IMPULSE! An analysis by “The Canadian Romantic”, Robert Dayton

impulse

William Shatner’s career is a tapestry so richly woven that it causes an indigestion most glorious. We know of his work as ac-tor as singer, whether it’s his multiple personaed tuxedo performance of Rocket Man or his confused concept album The Transformed Man: a mix of Shakespeare and erratic renditions of Mr. Tambourine Man and Lucy in the Sky with Diamonds.  What a Man! How many erections by myself alone stemmed from his sex scene with Angie Dickinson in Big Bad Mama?  If you can answer then you are my long-time window peeper. This consummate professional will go to great lengths, such as learning a universal language that the universe ignored in the all-Esperanto movie Incubus. Then there’s Star Trek, people talking Star Trek, people wearing Star Trek, people living Star Trek, Ricardo Montalban and Shatner duking it out in Star Trek II: the Wrath of Khan, rich Corinthian leather skin upon skin, larger-than-life one-upmanship. Turn on your TV today and there is Shatner over enunciating to reach the cheap seats with his Stratford-trained scenery chawing. Shatner has a strong sense of Shatner.

There are so many juicy plums to pull out of Shatner’s pie, but the plummiest (not to be confused with Plummerest, though if you’d like to see fellow Stratfordian Christopher Plummer at his most psychotic, watch the Can-Con thriller The Silent Partner with Elliot Gould and John Candy working as bank tellers in The Eaton’s Centre, note the nasty “Plummer smashes woman’s head into an aquarium full of fish” scene, don’t worry about the fish, worry about the lady, it’s too late, gold chain and vee-necked Plummer killed her, he killed her, she’s dead) is IMPULSE!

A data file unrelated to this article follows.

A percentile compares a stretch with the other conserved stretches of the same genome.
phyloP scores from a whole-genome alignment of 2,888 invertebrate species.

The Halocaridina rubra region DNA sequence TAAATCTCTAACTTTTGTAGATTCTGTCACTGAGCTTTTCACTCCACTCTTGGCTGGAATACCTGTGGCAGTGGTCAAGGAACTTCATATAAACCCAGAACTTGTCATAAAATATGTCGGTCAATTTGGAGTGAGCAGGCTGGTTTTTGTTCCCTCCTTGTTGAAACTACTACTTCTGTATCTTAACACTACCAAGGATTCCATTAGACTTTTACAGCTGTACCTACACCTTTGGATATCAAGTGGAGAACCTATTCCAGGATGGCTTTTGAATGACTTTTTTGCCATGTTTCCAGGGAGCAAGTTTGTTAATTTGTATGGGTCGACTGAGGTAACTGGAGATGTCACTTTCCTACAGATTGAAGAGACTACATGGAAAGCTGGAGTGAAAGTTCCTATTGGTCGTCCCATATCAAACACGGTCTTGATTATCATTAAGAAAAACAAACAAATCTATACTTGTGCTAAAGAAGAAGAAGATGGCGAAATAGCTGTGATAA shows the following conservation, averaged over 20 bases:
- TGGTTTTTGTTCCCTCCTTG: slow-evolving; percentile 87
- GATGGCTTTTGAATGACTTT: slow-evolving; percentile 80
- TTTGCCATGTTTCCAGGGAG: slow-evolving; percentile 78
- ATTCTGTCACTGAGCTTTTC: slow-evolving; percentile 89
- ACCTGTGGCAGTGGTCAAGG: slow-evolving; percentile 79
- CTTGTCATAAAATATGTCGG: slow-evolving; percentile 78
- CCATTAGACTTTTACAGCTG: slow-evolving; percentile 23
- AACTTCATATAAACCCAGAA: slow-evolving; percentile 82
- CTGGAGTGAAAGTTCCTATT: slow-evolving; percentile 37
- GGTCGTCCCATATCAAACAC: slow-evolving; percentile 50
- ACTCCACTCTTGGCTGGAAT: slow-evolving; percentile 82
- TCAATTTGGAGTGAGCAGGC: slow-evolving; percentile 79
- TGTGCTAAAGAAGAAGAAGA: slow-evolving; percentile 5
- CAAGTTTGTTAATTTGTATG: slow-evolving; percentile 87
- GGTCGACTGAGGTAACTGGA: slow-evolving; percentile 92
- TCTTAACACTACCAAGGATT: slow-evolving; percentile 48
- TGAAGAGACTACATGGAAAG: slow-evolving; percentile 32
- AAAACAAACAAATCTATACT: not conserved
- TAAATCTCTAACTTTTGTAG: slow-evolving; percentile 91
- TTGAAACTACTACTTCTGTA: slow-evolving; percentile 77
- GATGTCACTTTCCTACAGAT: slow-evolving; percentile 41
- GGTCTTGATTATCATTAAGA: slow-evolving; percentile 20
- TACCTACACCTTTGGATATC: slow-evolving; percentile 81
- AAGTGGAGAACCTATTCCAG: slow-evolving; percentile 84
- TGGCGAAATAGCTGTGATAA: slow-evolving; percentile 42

Impulse ShatnerI know the title of this movie is one word exclaimed and shouted from rooftops, but sometimes I think it’s called IMPACT! Or INTENSE! Both names strongly apply. Middle ground only exists as a space (be it personal space or a public space, such as a rooftop) to collect yourself and even then it is a scant crooked line. Maybe it was IMPULSE! that cast a shadow of gossip blog speculation over Shatner’s 3rd wife’s mysterious death? Shatner is not afraid to act creepy. Even when he’s playing a good guy he’s creepy. Every gesture e-nun-ce-a-ted.

IMPULSE! is a movie made by people, back when Shatner really needed some roles (1974 and it looks it). Webster’s Dictionary (my own edition with personal scratched-out and scrawled revisions) defines a psychopath as a deeply troubled individual in patterned shirts with no conscience, usually portrayed by William Shatner in the movie IMPULSE! Their behaviour stems from opening flashbacks that visualize Mom turning tricks with much too aggressive army dicks, leading to a through-the-fireplace shot of the little boy killing the bad man with a samurai sword. The boy puts a pinkie in his mouth. That little boy grows up all Shatner using that same psychopath pinkie mannerism throughout the movie. Cut to Shatner exhaling cigarillo smoke watching a belly dancer.  His wife is following this two-timing Shatner.